The news that China's imports fell again last month, signalling a deepening slowdown in the world's second-largest economy, did nothing to dampen the celebratory mood of a group of Saskatchewanites in Beijing on Monday.
"In terms of exports per capita, Saskatchewan is way ahead of everybody," said Lionel LaBelle, the beaming president and CEO of Saskatchewan Trade and Export Partnership, on the sidelines of a meet-and-greet between Chinese businesses and Saskatchewan-based grain sellers, pulse growers, mining-equipment makers and potash marketer Canpotex at a luxury Beijing hotel yesterday.
The August data from China's customs bureau was hardly uplifting: Exports from China grew at 2.7 per cent year-on-year, up slightly from the previous month's 1 per cent but still below expectations. And imports fell, unexpectedly, by 2.6 per cent year on year.
Within those numbers, only imports of iron ore rose, up 7.9 per cent after low prices led domestic firms to cut production. Soybean imports were the lowest in six months, at 4.42 million tonnes. Imports of copper, crude oil and aluminum were all down from the previous month.
The dismal numbers, combined with an August consumer price index that inched upward to 2 per cent and other indicators showing slowing industrial activity, have led economists to scale back their growth forecasts for the year. China's National Development and Reform Commission has just published a sort of stimulus-lite program of building roads, airports and other infrastructure, most announced over the last few months, to the tune of one trillion yuan ($159-billion) – not yet the massive, four-trillion-yuan effort seen in 2008, but a signal that the Chinese leadership is also worried about cutting too close to this year's official GDP growth target of 7.5 per cent.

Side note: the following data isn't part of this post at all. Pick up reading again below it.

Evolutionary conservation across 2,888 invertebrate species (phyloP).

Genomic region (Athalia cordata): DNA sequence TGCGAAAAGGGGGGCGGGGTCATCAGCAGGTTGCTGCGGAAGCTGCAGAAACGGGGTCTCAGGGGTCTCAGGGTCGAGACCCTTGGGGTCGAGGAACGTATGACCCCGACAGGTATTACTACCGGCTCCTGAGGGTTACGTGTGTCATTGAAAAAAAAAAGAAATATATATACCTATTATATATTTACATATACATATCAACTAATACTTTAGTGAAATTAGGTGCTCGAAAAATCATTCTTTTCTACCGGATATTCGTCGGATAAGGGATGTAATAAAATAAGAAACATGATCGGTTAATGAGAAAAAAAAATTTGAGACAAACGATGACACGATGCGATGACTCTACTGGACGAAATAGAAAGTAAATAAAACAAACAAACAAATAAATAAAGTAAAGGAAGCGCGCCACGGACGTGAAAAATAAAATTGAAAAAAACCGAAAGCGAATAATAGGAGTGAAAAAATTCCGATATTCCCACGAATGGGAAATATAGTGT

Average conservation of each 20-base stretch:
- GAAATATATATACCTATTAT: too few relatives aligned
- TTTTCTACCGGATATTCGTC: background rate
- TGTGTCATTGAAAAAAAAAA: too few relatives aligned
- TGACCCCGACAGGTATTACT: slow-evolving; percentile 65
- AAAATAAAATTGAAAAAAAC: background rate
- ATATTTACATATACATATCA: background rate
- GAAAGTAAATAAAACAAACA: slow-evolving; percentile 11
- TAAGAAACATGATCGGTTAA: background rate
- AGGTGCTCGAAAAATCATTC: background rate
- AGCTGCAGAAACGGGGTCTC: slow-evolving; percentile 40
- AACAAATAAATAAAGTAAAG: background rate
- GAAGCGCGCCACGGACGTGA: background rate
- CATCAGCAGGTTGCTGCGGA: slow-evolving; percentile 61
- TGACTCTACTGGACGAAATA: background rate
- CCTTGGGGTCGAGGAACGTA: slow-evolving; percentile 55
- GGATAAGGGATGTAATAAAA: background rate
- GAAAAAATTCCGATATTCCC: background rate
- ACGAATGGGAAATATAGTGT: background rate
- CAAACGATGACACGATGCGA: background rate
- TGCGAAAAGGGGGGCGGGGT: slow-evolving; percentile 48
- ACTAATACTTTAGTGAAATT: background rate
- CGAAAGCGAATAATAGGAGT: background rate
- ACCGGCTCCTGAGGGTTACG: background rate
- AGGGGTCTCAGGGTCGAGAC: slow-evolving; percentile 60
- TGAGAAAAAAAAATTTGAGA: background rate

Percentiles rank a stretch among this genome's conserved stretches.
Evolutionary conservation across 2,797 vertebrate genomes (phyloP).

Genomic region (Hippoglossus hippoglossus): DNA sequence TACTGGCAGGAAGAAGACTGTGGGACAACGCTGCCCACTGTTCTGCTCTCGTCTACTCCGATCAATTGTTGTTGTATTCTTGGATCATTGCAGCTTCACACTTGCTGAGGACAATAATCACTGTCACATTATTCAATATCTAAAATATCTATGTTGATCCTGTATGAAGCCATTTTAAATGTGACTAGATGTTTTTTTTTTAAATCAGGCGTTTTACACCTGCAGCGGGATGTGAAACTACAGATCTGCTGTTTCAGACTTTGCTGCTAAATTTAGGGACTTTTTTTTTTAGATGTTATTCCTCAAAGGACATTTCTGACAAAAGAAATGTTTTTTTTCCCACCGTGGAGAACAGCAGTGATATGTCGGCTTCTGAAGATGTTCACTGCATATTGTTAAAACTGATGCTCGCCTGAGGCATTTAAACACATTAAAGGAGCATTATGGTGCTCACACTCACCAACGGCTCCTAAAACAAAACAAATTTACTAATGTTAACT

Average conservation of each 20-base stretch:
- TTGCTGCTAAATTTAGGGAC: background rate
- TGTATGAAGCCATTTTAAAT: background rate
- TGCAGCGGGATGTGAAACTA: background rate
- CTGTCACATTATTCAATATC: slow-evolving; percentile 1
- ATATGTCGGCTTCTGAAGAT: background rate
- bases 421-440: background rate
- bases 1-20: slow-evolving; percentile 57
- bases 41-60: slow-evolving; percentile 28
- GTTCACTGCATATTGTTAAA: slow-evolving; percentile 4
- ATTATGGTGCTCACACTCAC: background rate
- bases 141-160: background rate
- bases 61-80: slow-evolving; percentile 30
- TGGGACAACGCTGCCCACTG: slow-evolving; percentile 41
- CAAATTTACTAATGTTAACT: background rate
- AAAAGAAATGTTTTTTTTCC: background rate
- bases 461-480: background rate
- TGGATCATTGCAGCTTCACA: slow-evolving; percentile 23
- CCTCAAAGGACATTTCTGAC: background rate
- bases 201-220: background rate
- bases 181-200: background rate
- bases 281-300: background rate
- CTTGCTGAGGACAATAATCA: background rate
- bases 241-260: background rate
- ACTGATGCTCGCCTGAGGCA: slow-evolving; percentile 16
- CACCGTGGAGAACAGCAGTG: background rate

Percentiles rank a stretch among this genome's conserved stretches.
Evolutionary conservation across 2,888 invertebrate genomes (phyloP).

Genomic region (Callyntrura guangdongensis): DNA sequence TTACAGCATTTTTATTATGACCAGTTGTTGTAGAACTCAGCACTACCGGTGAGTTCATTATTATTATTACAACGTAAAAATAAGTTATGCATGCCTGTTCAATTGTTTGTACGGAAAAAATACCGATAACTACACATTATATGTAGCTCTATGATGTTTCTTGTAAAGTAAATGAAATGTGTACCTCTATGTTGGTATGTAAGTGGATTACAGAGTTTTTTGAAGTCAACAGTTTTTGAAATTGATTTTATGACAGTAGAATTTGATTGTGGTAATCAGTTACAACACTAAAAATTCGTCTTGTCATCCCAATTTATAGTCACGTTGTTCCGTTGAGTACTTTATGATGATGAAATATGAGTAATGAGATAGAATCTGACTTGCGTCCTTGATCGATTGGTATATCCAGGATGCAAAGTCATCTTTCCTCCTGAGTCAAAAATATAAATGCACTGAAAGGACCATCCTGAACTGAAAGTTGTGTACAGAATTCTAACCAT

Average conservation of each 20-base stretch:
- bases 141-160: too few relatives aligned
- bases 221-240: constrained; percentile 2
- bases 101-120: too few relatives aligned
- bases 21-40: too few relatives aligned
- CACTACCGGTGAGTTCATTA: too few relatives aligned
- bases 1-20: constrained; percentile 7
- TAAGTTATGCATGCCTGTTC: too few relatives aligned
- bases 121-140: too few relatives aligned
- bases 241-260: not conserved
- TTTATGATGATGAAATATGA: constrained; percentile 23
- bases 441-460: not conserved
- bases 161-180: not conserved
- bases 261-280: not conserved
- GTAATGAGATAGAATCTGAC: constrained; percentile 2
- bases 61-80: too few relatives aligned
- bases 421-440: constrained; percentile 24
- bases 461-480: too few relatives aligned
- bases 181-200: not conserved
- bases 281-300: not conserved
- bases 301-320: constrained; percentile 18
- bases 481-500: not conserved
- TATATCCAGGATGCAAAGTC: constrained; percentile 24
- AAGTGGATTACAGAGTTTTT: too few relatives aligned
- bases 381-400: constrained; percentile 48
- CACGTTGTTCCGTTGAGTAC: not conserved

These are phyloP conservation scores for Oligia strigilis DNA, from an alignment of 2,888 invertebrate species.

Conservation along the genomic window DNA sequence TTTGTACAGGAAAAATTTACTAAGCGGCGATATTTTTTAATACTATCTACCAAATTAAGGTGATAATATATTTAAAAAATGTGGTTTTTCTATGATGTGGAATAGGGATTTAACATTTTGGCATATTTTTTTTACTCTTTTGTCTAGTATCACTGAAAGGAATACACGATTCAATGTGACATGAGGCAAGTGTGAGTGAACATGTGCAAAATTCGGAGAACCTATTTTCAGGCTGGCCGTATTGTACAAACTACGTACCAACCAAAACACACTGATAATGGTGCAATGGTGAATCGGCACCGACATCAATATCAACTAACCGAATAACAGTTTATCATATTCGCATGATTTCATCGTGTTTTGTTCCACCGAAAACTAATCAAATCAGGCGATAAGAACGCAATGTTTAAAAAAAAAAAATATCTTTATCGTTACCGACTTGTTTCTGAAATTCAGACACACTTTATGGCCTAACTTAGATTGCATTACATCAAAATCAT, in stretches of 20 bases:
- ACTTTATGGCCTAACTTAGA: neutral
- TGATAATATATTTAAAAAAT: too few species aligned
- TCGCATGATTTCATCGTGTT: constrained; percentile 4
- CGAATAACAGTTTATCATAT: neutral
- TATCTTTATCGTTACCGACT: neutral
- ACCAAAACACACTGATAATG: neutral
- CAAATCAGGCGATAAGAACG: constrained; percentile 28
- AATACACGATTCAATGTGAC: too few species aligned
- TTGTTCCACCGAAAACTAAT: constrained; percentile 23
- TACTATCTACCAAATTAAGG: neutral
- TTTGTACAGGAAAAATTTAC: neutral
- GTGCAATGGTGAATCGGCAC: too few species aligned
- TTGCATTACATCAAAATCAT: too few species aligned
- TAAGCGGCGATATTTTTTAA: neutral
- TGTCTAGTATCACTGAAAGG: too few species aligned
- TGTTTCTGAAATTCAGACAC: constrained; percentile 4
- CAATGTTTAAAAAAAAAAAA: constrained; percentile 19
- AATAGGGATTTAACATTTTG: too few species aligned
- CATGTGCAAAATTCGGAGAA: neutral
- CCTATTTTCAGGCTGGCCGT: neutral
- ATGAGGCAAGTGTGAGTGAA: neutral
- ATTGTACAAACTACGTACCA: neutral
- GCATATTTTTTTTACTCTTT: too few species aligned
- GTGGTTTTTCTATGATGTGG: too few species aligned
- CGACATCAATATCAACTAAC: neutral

The competition for China's imports is growing fiercer, as the country's economy slows and demand – though still among the world's strongest for many commodities – drops off accordingly. Nine of Canada's 13 provincial and territorial leaders will be in China this week for the World Economic Forum in Tianjin, known informally as the summer Davos, once again promoting Canada's exports ranging from natural resources to Anne of Green Gables.
Fortunately for Saskatchewan's farmers, at the end of the day, everybody still needs to eat.
The province's exports to China jumped 103 per cent year-on-year in the first half of 2012, driven by potash sales and food exports. Turns out Saskatchewan's yellow peas, used in transparent vermicelli noodles, have caught on in China; the province is thought to provide 85 per cent of China's total pea imports and 20 per cent of its potash imports, according their own data.
Chinese demand for potash was widely expected to fall this year on falling food prices. But Canpotex is now in the second of a three-year deal to sell more than three million tonnes of the fertilizer to China's Sinofert, a state-connected firm listed on the Hong Kong stock exchange.
"We are marketing food and energy, and whether or not there is a recession, the world needs those," Saskatchewan Premier Brad Wall told reporters after addressing a polite luncheon crowd at Beijing's St. Regis Hotel, better known as President Barack Obama's home when last in town.
"Even when they're in recession, they grow at 7 or 8 per cent. That's quite a recession, by our definition."